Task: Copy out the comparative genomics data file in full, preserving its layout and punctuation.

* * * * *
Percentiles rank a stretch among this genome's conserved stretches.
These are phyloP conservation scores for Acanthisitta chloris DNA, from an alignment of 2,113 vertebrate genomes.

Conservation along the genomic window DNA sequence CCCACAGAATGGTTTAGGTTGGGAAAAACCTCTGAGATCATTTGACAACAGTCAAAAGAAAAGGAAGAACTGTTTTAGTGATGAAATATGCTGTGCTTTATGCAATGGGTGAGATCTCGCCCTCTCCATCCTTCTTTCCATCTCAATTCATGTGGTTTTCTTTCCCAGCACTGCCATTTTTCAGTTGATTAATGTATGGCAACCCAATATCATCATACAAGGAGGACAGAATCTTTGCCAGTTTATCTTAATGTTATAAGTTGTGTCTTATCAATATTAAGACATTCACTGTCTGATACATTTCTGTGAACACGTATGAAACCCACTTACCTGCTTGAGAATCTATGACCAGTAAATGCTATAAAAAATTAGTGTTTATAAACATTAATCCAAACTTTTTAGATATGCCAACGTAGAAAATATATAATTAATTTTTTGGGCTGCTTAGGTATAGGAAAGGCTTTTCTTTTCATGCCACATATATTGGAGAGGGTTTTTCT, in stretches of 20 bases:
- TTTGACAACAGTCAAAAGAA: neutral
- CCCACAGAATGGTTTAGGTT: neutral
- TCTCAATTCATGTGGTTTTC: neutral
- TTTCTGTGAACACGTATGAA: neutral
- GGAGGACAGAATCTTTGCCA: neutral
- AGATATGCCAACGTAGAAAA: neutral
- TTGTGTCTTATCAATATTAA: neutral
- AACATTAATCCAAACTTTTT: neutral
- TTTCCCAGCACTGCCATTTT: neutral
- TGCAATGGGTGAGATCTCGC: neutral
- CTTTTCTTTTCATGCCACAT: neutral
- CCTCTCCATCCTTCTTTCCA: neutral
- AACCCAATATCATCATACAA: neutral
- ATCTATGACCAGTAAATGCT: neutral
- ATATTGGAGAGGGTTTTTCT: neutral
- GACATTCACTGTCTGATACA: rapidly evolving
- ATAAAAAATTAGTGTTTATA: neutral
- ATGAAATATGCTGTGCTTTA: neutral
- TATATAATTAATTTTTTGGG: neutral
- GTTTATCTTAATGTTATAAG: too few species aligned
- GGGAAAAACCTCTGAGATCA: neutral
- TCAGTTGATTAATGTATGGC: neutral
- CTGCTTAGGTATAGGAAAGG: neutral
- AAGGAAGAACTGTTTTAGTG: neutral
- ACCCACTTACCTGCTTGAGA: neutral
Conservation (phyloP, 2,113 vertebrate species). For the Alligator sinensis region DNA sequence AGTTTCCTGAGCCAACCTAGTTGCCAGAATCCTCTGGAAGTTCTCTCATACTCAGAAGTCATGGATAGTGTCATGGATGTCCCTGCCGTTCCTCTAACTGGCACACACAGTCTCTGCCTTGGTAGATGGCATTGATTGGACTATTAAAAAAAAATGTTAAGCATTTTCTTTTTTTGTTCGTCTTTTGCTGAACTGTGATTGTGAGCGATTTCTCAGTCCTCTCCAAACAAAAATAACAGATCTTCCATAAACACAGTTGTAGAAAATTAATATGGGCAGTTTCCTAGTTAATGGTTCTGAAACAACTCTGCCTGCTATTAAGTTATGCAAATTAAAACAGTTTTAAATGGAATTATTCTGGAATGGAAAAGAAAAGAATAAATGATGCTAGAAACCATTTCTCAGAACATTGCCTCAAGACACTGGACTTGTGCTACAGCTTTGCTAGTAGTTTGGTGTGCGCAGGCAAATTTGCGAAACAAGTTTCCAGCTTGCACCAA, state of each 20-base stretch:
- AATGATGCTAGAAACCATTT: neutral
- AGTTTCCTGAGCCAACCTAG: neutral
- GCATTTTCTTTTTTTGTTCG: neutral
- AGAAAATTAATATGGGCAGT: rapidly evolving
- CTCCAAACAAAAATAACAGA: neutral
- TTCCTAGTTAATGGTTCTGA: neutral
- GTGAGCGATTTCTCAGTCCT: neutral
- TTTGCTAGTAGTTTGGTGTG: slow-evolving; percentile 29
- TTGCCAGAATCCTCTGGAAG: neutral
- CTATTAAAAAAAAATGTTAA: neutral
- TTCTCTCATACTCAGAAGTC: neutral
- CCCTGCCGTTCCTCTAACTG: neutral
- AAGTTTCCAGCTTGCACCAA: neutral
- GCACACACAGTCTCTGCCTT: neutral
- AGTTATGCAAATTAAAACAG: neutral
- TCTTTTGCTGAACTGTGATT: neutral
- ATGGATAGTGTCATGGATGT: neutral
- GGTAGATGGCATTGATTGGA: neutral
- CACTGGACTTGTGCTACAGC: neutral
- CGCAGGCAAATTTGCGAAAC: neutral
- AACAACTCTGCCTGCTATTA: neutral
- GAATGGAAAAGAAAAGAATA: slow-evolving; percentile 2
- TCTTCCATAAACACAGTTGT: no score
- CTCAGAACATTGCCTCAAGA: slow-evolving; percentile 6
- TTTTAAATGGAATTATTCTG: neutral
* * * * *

Percentiles rank a stretch among this genome's conserved stretches.
These are phyloP conservation scores for Acanthisitta chloris DNA, from an alignment of 2,113 vertebrate genomes.

Conservation along the genomic window DNA sequence CCCACAGAATGGTTTAGGTTGGGAAAAACCTCTGAGATCATTTGACAACAGTCAAAAGAAAAGGAAGAACTGTTTTAGTGATGAAATATGCTGTGCTTTATGCAATGGGTGAGATCTCGCCCTCTCCATCCTTCTTTCCATCTCAATTCATGTGGTTTTCTTTCCCAGCACTGCCATTTTTCAGTTGATTAATGTATGGCAACCCAATATCATCATACAAGGAGGACAGAATCTTTGCCAGTTTATCTTAATGTTATAAGTTGTGTCTTATCAATATTAAGACATTCACTGTCTGATACATTTCTGTGAACACGTATGAAACCCACTTACCTGCTTGAGAATCTATGACCAGTAAATGCTATAAAAAATTAGTGTTTATAAACATTAATCCAAACTTTTTAGATATGCCAACGTAGAAAATATATAATTAATTTTTTGGGCTGCTTAGGTATAGGAAAGGCTTTTCTTTTCATGCCACATATATTGGAGAGGGTTTTTCT, in stretches of 20 bases:
- TTTGACAACAGTCAAAAGAA: neutral
- CCCACAGAATGGTTTAGGTT: neutral
- TCTCAATTCATGTGGTTTTC: neutral
- TTTCTGTGAACACGTATGAA: neutral
- GGAGGACAGAATCTTTGCCA: neutral
- AGATATGCCAACGTAGAAAA: neutral
- TTGTGTCTTATCAATATTAA: neutral
- AACATTAATCCAAACTTTTT: neutral
- TTTCCCAGCACTGCCATTTT: neutral
- TGCAATGGGTGAGATCTCGC: neutral
- CTTTTCTTTTCATGCCACAT: neutral
- CCTCTCCATCCTTCTTTCCA: neutral
- AACCCAATATCATCATACAA: neutral
- ATCTATGACCAGTAAATGCT: neutral
- ATATTGGAGAGGGTTTTTCT: neutral
- GACATTCACTGTCTGATACA: rapidly evolving
- ATAAAAAATTAGTGTTTATA: neutral
- ATGAAATATGCTGTGCTTTA: neutral
- TATATAATTAATTTTTTGGG: neutral
- GTTTATCTTAATGTTATAAG: too few species aligned
- GGGAAAAACCTCTGAGATCA: neutral
- TCAGTTGATTAATGTATGGC: neutral
- CTGCTTAGGTATAGGAAAGG: neutral
- AAGGAAGAACTGTTTTAGTG: neutral
- ACCCACTTACCTGCTTGAGA: neutral
Conservation (phyloP, 2,113 vertebrate species). For the Alligator sinensis region DNA sequence AGTTTCCTGAGCCAACCTAGTTGCCAGAATCCTCTGGAAGTTCTCTCATACTCAGAAGTCATGGATAGTGTCATGGATGTCCCTGCCGTTCCTCTAACTGGCACACACAGTCTCTGCCTTGGTAGATGGCATTGATTGGACTATTAAAAAAAAATGTTAAGCATTTTCTTTTTTTGTTCGTCTTTTGCTGAACTGTGATTGTGAGCGATTTCTCAGTCCTCTCCAAACAAAAATAACAGATCTTCCATAAACACAGTTGTAGAAAATTAATATGGGCAGTTTCCTAGTTAATGGTTCTGAAACAACTCTGCCTGCTATTAAGTTATGCAAATTAAAACAGTTTTAAATGGAATTATTCTGGAATGGAAAAGAAAAGAATAAATGATGCTAGAAACCATTTCTCAGAACATTGCCTCAAGACACTGGACTTGTGCTACAGCTTTGCTAGTAGTTTGGTGTGCGCAGGCAAATTTGCGAAACAAGTTTCCAGCTTGCACCAA, state of each 20-base stretch:
- AATGATGCTAGAAACCATTT: neutral
- AGTTTCCTGAGCCAACCTAG: neutral
- GCATTTTCTTTTTTTGTTCG: neutral
- AGAAAATTAATATGGGCAGT: rapidly evolving
- CTCCAAACAAAAATAACAGA: neutral
- TTCCTAGTTAATGGTTCTGA: neutral
- GTGAGCGATTTCTCAGTCCT: neutral
- TTTGCTAGTAGTTTGGTGTG: slow-evolving; percentile 29
- TTGCCAGAATCCTCTGGAAG: neutral
- CTATTAAAAAAAAATGTTAA: neutral
- TTCTCTCATACTCAGAAGTC: neutral
- CCCTGCCGTTCCTCTAACTG: neutral
- AAGTTTCCAGCTTGCACCAA: neutral
- GCACACACAGTCTCTGCCTT: neutral
- AGTTATGCAAATTAAAACAG: neutral
- TCTTTTGCTGAACTGTGATT: neutral
- ATGGATAGTGTCATGGATGT: neutral
- GGTAGATGGCATTGATTGGA: neutral
- CACTGGACTTGTGCTACAGC: neutral
- CGCAGGCAAATTTGCGAAAC: neutral
- AACAACTCTGCCTGCTATTA: neutral
- GAATGGAAAAGAAAAGAATA: slow-evolving; percentile 2
- TCTTCCATAAACACAGTTGT: no score
- CTCAGAACATTGCCTCAAGA: slow-evolving; percentile 6
- TTTTAAATGGAATTATTCTG: neutral